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New prison hospital a shot-in-the-arm for local economy
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STOCKTON – San Joaquin County representatives weren’t exactly hot on the idea of the California Department of Corrections and Rehabilitation opening up a prison hospital in their backyard.

They fear it would pull an extensive array of medical personnel – doctors, nurses, technicians, etc. – away from the programs that the county offers at its French Camp complex and create an even larger demand for positions that are already difficult to fill.

And since the hospital, which opened formally late last month, started receiving inmates, some of that has come true.

According to San Joaquin County Supervisor Steve Bestolarides, who spoke Monday morning at the monthly Lathrop District Chamber coffee, the county has seen an exodus of psych techs that have taken more lucrative positions at the nearby state hospital.

But while those positions will need to be filled, the economic impacts that the construction brought, he said, have been great, and a joint agreement for more acute care at a lockdown wing that the state constructed at San Joaquin General will only help further additional health care goals.

“It was a project that generated thousands of construction jobs and 1200 full-time positions across the board, and that’s a huge boost to the county and to our community,” Bestolarides said. “We initially thought that we would take a huge hit but the impact has been relatively minimal. We’re going to have to scramble to fill the positions that are being vacated, but overall it has been extremely positive.”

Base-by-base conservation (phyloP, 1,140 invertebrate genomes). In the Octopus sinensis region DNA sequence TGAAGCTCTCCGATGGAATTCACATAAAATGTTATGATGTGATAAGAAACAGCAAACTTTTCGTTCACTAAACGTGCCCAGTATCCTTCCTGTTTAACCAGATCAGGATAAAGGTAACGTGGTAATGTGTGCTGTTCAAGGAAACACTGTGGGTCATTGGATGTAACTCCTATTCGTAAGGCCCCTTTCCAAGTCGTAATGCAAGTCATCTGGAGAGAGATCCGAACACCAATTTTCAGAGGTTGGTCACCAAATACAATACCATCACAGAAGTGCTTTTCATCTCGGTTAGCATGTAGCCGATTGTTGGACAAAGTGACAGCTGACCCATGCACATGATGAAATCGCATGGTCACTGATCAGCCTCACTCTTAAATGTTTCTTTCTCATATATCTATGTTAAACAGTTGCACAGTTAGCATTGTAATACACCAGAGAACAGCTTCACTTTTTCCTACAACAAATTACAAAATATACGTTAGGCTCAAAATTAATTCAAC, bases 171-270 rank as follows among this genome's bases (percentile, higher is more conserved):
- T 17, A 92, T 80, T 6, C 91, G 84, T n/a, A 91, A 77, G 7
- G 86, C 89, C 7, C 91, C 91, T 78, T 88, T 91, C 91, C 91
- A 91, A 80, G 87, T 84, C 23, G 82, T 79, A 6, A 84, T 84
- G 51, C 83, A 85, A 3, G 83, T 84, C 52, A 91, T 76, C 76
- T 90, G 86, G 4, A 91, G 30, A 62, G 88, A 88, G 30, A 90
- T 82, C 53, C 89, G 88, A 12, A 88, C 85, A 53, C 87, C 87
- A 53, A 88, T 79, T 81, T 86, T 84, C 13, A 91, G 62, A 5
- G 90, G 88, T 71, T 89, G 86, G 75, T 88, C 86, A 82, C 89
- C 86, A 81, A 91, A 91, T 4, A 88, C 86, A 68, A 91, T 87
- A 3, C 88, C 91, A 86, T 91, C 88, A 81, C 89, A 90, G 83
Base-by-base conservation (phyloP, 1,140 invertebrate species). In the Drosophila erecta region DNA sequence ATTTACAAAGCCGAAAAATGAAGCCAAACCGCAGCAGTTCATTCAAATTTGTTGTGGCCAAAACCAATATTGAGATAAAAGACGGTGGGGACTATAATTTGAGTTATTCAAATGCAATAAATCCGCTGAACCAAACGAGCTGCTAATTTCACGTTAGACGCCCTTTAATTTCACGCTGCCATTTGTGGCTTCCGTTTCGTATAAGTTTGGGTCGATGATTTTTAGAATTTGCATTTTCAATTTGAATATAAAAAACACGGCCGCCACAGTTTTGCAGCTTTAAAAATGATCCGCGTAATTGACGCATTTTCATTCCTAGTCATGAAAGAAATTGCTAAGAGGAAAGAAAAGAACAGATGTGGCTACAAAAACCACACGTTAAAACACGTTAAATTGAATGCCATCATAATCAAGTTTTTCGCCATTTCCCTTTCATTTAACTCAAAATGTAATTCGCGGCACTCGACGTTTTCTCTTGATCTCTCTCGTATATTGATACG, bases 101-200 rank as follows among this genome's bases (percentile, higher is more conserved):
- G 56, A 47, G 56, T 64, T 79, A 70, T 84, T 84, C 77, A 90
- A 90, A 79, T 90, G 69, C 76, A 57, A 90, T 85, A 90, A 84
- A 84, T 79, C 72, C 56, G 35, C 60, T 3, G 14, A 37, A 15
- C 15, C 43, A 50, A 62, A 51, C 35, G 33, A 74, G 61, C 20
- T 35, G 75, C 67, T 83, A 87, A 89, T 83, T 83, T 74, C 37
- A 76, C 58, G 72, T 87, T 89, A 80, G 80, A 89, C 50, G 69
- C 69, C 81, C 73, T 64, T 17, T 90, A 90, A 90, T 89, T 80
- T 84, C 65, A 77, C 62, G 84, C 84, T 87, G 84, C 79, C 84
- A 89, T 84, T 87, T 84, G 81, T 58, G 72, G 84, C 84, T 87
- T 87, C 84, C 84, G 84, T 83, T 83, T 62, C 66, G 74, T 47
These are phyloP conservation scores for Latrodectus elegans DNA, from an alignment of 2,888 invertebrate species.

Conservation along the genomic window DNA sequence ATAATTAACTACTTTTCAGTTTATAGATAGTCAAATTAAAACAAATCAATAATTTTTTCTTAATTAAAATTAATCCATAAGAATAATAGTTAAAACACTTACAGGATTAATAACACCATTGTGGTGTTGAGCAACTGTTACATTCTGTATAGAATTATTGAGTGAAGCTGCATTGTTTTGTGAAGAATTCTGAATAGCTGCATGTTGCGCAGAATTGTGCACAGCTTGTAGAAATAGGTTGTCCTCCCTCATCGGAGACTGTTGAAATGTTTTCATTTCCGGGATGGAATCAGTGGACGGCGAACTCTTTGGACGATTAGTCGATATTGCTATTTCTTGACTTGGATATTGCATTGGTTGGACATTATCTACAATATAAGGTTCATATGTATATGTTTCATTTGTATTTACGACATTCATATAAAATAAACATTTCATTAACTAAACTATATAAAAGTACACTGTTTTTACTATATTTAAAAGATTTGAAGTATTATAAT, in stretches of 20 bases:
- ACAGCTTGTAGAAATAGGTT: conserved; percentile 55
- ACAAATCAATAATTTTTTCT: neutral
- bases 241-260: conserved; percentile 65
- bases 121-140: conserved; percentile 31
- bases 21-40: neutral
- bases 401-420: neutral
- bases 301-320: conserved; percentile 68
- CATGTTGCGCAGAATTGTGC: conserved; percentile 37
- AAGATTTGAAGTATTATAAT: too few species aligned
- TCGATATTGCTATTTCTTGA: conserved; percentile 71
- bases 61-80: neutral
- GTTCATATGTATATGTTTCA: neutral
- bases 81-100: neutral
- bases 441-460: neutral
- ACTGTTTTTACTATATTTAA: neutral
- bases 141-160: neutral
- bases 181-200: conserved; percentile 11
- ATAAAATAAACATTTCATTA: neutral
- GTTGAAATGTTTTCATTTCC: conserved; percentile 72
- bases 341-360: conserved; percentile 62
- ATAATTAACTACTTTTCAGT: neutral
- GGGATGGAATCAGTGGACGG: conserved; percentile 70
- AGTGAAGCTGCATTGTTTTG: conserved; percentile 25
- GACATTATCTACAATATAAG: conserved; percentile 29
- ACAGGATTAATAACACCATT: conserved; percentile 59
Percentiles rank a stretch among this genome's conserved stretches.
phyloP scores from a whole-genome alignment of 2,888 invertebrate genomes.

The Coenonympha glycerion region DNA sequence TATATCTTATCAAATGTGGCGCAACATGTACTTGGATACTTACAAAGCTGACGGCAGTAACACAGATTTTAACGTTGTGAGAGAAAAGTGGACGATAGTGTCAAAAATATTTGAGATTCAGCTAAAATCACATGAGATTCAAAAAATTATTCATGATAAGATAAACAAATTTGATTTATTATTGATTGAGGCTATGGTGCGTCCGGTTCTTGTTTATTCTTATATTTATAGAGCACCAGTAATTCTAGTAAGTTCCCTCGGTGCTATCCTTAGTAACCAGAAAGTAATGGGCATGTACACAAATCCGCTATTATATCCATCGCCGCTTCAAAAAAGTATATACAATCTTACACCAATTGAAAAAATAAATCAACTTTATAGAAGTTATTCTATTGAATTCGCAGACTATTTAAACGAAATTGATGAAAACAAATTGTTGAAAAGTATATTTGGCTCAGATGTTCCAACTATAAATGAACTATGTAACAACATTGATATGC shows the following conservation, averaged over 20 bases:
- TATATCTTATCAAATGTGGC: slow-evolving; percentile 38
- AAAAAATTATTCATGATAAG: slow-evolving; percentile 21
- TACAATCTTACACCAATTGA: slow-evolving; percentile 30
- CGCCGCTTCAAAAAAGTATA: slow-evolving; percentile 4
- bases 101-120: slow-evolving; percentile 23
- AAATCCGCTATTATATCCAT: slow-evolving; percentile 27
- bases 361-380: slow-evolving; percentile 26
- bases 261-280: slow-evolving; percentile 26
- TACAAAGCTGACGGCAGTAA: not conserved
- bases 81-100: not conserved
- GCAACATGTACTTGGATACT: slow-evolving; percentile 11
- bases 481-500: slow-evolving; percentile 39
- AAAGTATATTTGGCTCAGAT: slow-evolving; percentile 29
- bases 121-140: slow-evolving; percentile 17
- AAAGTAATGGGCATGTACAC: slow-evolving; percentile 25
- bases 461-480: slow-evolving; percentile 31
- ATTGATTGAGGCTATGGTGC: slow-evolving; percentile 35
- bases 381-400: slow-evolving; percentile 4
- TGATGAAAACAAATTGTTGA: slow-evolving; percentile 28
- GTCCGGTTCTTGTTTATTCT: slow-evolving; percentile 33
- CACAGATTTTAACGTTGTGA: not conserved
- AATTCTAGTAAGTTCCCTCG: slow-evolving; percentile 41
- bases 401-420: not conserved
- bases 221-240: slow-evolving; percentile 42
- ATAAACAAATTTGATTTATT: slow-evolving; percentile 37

While the State of California had several options at its disposal, it opted instead to retrofit an entire wing of the main hospital into a secure facility – allowing for acute care and longer hospital stays while cutting down on back-and-forth transport from nearby Deuel Vocational Institute to hospitals that had inked contracts for medical care.

That all changed when the United States Supreme Court ruled that California’s prison system was overcrowded and had failed to offer adequate medical care to the inmates in its custody – forcing CDCR to look at ways that it could free up space in prisons while providing the care that the government said the incarcerated deserved.

The shuttered women’s prison facility off of Arch Road became their focal point.

In a massive, nearly $900-million construction project the state razed the existing compound and built a complex that will provide long-term medical and psychiatric care for the prisoners from throughout the state.

On the surface that would seem like it would impact the operation of the wing at San Joaquin County Hospital. But instead, the two facilities will work in tandem with the county providing the enhanced sort of medical coverage that it always has.

“We’re hoping that this is something that will actually allow us to enhance our operations,” Bestolarides said. “I think that the medically guarded unit was instrumental in the very survival of the hospital and I think the component that we’ll see moving forward will be additional growth.”